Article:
Understanding CRA Arbitrary Assessments

What happens if you do not file tax returns? Many taxpayers believe that not filing is the safest route to take if they do not have the money to cover the amount of taxes owing.

If you fail to submit filings to CRA when required, CRA may do it for you and estimate your taxes owing. These Arbitrary / Notional tax assessments are often too high, but they are nonetheless binding unless successfully challenged by the taxpayer.

What are Arbitrary / Notional Assessments?

Subsection 152(7) the Income Tax Act and subsection 299(1) of the Excise Tax Act provide the statutory authority for CRA to issue arbitrary tax assessments.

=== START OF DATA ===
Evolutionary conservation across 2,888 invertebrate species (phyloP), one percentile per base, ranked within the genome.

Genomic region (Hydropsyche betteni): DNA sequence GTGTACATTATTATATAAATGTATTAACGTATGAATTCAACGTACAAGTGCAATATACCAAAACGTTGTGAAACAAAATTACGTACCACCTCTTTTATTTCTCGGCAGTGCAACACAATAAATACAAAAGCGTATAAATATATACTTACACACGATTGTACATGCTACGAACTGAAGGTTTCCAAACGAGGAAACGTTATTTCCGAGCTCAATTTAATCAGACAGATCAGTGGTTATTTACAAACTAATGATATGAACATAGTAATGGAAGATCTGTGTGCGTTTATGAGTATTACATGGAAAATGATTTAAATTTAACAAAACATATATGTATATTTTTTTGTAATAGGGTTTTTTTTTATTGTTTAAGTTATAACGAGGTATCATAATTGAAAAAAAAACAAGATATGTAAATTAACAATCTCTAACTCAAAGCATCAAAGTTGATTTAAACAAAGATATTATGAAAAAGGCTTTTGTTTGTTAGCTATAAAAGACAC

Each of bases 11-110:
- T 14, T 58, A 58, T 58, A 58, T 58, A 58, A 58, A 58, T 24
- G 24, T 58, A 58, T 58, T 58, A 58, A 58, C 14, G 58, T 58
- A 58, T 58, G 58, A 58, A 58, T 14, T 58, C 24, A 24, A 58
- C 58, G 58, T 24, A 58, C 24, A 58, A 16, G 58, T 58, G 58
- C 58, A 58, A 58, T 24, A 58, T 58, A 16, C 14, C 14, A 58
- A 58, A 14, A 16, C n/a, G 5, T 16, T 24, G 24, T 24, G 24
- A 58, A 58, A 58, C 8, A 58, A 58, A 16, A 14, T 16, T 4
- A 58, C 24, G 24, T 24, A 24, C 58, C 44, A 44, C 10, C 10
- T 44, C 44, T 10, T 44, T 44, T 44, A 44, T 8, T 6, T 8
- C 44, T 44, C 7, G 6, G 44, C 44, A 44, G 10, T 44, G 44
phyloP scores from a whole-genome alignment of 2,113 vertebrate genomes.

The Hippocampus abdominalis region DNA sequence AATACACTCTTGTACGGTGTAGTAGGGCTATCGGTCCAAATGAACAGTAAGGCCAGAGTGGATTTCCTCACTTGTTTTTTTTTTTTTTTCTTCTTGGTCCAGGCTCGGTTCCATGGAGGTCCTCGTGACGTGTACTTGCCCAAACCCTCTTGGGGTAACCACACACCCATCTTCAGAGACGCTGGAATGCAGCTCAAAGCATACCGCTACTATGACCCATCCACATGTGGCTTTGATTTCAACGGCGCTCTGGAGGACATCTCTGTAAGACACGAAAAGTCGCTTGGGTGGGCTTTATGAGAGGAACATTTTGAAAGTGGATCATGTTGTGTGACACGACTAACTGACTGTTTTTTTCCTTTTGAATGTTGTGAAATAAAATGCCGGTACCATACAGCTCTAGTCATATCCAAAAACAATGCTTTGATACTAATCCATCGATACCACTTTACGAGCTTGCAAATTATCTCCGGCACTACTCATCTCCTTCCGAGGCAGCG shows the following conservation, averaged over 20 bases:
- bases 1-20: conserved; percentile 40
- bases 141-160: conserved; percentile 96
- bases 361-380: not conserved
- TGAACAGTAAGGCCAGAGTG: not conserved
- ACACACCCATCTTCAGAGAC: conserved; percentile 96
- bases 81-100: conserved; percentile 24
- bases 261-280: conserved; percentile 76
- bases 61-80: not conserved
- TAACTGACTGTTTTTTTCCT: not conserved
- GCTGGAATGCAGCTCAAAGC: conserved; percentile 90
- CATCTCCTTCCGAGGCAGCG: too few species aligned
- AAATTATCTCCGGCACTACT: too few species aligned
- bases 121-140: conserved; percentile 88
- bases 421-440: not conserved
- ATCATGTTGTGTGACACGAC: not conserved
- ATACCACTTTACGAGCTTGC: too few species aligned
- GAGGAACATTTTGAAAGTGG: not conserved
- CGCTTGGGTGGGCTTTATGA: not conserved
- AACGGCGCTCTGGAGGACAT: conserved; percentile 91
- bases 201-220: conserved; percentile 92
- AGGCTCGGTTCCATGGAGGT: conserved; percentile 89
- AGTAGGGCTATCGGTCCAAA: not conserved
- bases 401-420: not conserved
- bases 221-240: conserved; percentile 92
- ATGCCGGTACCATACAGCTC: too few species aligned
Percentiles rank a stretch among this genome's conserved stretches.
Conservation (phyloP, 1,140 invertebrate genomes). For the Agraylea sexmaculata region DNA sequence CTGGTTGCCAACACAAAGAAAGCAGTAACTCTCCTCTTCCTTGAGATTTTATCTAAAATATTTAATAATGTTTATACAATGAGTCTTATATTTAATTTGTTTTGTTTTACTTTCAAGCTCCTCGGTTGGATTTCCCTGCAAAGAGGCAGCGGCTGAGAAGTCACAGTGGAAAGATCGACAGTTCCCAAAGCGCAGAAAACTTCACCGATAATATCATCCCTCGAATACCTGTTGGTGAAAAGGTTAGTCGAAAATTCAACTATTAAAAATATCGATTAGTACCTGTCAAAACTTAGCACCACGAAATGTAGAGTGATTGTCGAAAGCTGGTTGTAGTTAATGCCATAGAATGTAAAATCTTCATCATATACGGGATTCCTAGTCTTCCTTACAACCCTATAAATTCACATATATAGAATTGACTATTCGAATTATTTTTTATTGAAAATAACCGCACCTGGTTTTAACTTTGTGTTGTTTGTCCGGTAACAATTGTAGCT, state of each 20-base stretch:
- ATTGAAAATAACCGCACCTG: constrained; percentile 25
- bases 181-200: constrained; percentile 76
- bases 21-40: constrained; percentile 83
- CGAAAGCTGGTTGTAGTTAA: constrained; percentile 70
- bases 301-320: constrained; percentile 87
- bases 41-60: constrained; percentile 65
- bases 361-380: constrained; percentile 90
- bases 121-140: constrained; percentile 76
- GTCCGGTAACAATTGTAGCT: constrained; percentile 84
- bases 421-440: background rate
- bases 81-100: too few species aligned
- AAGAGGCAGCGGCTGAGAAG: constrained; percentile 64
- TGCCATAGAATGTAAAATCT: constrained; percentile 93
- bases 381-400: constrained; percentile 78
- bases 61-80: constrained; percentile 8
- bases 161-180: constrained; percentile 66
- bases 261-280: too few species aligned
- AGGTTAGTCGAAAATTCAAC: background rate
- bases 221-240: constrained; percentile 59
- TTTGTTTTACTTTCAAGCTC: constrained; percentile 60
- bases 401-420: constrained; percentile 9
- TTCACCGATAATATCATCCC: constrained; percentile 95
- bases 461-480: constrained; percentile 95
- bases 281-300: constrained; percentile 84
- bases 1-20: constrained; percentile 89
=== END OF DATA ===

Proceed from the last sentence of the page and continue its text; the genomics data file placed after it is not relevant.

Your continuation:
The CRA will estimate your tax liability using a variety of available information, including income reported in prior years or information obtained through third parties and often not allowing deductions or credits to which the taxpayer would otherwise be entitled.

 This means that Arbitrary Assessments often create huge tax liabilities for taxpayers, over and above what they would actually owe if they completed and filed their own taxes.

What Can Taxpayers Do?

If you receive an Arbitrary Assessment, you have a number of options open to you.

  1. You may file a Notice of Objection with CRA, but this will not halt collections actions.
  2. You may choose to file a return yourself in an attempt to reduce your tax bill. In most cases, this will usually trigger CRA audit to ensure that your tax return is filed correctly.
  3. Finally, you may choose to simply pay the Arbitrary Assessment.